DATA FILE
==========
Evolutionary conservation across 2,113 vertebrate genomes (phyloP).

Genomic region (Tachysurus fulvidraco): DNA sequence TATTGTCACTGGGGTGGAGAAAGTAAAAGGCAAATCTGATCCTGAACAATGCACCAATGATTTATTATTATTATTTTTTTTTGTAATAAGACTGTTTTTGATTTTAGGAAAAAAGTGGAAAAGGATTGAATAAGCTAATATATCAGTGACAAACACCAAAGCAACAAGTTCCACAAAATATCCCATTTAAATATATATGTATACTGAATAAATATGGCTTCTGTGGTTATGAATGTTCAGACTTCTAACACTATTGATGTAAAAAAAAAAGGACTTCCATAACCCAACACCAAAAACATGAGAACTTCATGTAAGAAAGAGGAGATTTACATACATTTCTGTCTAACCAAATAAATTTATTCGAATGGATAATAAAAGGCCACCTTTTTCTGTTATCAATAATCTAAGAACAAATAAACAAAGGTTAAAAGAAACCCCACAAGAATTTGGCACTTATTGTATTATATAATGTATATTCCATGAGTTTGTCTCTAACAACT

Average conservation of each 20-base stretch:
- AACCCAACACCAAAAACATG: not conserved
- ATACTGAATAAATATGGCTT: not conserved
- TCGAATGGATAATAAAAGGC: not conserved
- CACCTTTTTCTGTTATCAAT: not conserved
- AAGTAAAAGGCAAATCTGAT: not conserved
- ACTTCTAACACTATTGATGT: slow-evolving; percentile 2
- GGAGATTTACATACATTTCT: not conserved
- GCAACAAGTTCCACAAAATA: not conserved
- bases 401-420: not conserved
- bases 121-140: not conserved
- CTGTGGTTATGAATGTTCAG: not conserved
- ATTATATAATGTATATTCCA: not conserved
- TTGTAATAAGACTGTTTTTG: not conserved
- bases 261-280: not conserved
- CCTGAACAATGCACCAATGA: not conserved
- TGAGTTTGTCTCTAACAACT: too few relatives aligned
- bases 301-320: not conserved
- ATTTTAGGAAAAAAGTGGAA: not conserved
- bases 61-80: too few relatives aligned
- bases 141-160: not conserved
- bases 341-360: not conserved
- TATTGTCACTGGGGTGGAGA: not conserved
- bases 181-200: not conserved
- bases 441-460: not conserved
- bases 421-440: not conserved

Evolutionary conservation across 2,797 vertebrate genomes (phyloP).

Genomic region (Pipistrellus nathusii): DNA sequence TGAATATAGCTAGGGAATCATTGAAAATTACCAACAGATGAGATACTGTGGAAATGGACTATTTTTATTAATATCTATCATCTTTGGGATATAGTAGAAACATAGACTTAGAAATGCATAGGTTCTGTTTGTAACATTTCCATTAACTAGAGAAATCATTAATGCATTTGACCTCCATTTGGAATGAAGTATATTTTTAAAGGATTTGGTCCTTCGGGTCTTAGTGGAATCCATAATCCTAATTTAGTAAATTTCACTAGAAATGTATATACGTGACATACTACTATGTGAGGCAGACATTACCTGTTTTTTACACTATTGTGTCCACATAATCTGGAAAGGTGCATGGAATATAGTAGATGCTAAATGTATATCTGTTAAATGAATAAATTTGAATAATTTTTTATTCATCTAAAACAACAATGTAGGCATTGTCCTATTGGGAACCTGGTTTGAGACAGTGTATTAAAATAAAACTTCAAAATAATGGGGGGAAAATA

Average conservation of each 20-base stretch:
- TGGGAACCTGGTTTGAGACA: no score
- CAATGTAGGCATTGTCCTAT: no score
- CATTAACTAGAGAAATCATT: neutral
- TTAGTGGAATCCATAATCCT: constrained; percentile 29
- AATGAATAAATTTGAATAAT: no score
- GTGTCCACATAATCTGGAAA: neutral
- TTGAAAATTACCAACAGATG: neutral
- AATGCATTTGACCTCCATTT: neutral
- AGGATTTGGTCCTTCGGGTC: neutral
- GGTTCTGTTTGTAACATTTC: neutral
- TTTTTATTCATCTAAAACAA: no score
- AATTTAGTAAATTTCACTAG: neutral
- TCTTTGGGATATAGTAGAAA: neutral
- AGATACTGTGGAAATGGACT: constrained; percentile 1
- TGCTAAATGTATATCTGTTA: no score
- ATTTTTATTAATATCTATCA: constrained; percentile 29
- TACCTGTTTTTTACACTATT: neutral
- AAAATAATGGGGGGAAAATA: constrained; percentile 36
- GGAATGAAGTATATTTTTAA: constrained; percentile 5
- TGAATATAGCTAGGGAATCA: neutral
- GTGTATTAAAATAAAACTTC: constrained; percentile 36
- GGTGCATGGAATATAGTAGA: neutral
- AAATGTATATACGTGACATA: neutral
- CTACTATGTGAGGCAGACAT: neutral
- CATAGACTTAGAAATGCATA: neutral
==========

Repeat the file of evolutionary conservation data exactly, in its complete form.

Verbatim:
Evolutionary conservation across 2,113 vertebrate genomes (phyloP).

Genomic region (Tachysurus fulvidraco): DNA sequence TATTGTCACTGGGGTGGAGAAAGTAAAAGGCAAATCTGATCCTGAACAATGCACCAATGATTTATTATTATTATTTTTTTTTGTAATAAGACTGTTTTTGATTTTAGGAAAAAAGTGGAAAAGGATTGAATAAGCTAATATATCAGTGACAAACACCAAAGCAACAAGTTCCACAAAATATCCCATTTAAATATATATGTATACTGAATAAATATGGCTTCTGTGGTTATGAATGTTCAGACTTCTAACACTATTGATGTAAAAAAAAAAGGACTTCCATAACCCAACACCAAAAACATGAGAACTTCATGTAAGAAAGAGGAGATTTACATACATTTCTGTCTAACCAAATAAATTTATTCGAATGGATAATAAAAGGCCACCTTTTTCTGTTATCAATAATCTAAGAACAAATAAACAAAGGTTAAAAGAAACCCCACAAGAATTTGGCACTTATTGTATTATATAATGTATATTCCATGAGTTTGTCTCTAACAACT

Average conservation of each 20-base stretch:
- AACCCAACACCAAAAACATG: not conserved
- ATACTGAATAAATATGGCTT: not conserved
- TCGAATGGATAATAAAAGGC: not conserved
- CACCTTTTTCTGTTATCAAT: not conserved
- AAGTAAAAGGCAAATCTGAT: not conserved
- ACTTCTAACACTATTGATGT: slow-evolving; percentile 2
- GGAGATTTACATACATTTCT: not conserved
- GCAACAAGTTCCACAAAATA: not conserved
- bases 401-420: not conserved
- bases 121-140: not conserved
- CTGTGGTTATGAATGTTCAG: not conserved
- ATTATATAATGTATATTCCA: not conserved
- TTGTAATAAGACTGTTTTTG: not conserved
- bases 261-280: not conserved
- CCTGAACAATGCACCAATGA: not conserved
- TGAGTTTGTCTCTAACAACT: too few relatives aligned
- bases 301-320: not conserved
- ATTTTAGGAAAAAAGTGGAA: not conserved
- bases 61-80: too few relatives aligned
- bases 141-160: not conserved
- bases 341-360: not conserved
- TATTGTCACTGGGGTGGAGA: not conserved
- bases 181-200: not conserved
- bases 441-460: not conserved
- bases 421-440: not conserved

Evolutionary conservation across 2,797 vertebrate genomes (phyloP).

Genomic region (Pipistrellus nathusii): DNA sequence TGAATATAGCTAGGGAATCATTGAAAATTACCAACAGATGAGATACTGTGGAAATGGACTATTTTTATTAATATCTATCATCTTTGGGATATAGTAGAAACATAGACTTAGAAATGCATAGGTTCTGTTTGTAACATTTCCATTAACTAGAGAAATCATTAATGCATTTGACCTCCATTTGGAATGAAGTATATTTTTAAAGGATTTGGTCCTTCGGGTCTTAGTGGAATCCATAATCCTAATTTAGTAAATTTCACTAGAAATGTATATACGTGACATACTACTATGTGAGGCAGACATTACCTGTTTTTTACACTATTGTGTCCACATAATCTGGAAAGGTGCATGGAATATAGTAGATGCTAAATGTATATCTGTTAAATGAATAAATTTGAATAATTTTTTATTCATCTAAAACAACAATGTAGGCATTGTCCTATTGGGAACCTGGTTTGAGACAGTGTATTAAAATAAAACTTCAAAATAATGGGGGGAAAATA

Average conservation of each 20-base stretch:
- TGGGAACCTGGTTTGAGACA: no score
- CAATGTAGGCATTGTCCTAT: no score
- CATTAACTAGAGAAATCATT: neutral
- TTAGTGGAATCCATAATCCT: constrained; percentile 29
- AATGAATAAATTTGAATAAT: no score
- GTGTCCACATAATCTGGAAA: neutral
- TTGAAAATTACCAACAGATG: neutral
- AATGCATTTGACCTCCATTT: neutral
- AGGATTTGGTCCTTCGGGTC: neutral
- GGTTCTGTTTGTAACATTTC: neutral
- TTTTTATTCATCTAAAACAA: no score
- AATTTAGTAAATTTCACTAG: neutral
- TCTTTGGGATATAGTAGAAA: neutral
- AGATACTGTGGAAATGGACT: constrained; percentile 1
- TGCTAAATGTATATCTGTTA: no score
- ATTTTTATTAATATCTATCA: constrained; percentile 29
- TACCTGTTTTTTACACTATT: neutral
- AAAATAATGGGGGGAAAATA: constrained; percentile 36
- GGAATGAAGTATATTTTTAA: constrained; percentile 5
- TGAATATAGCTAGGGAATCA: neutral
- GTGTATTAAAATAAAACTTC: constrained; percentile 36
- GGTGCATGGAATATAGTAGA: neutral
- AAATGTATATACGTGACATA: neutral
- CTACTATGTGAGGCAGACAT: neutral
- CATAGACTTAGAAATGCATA: neutral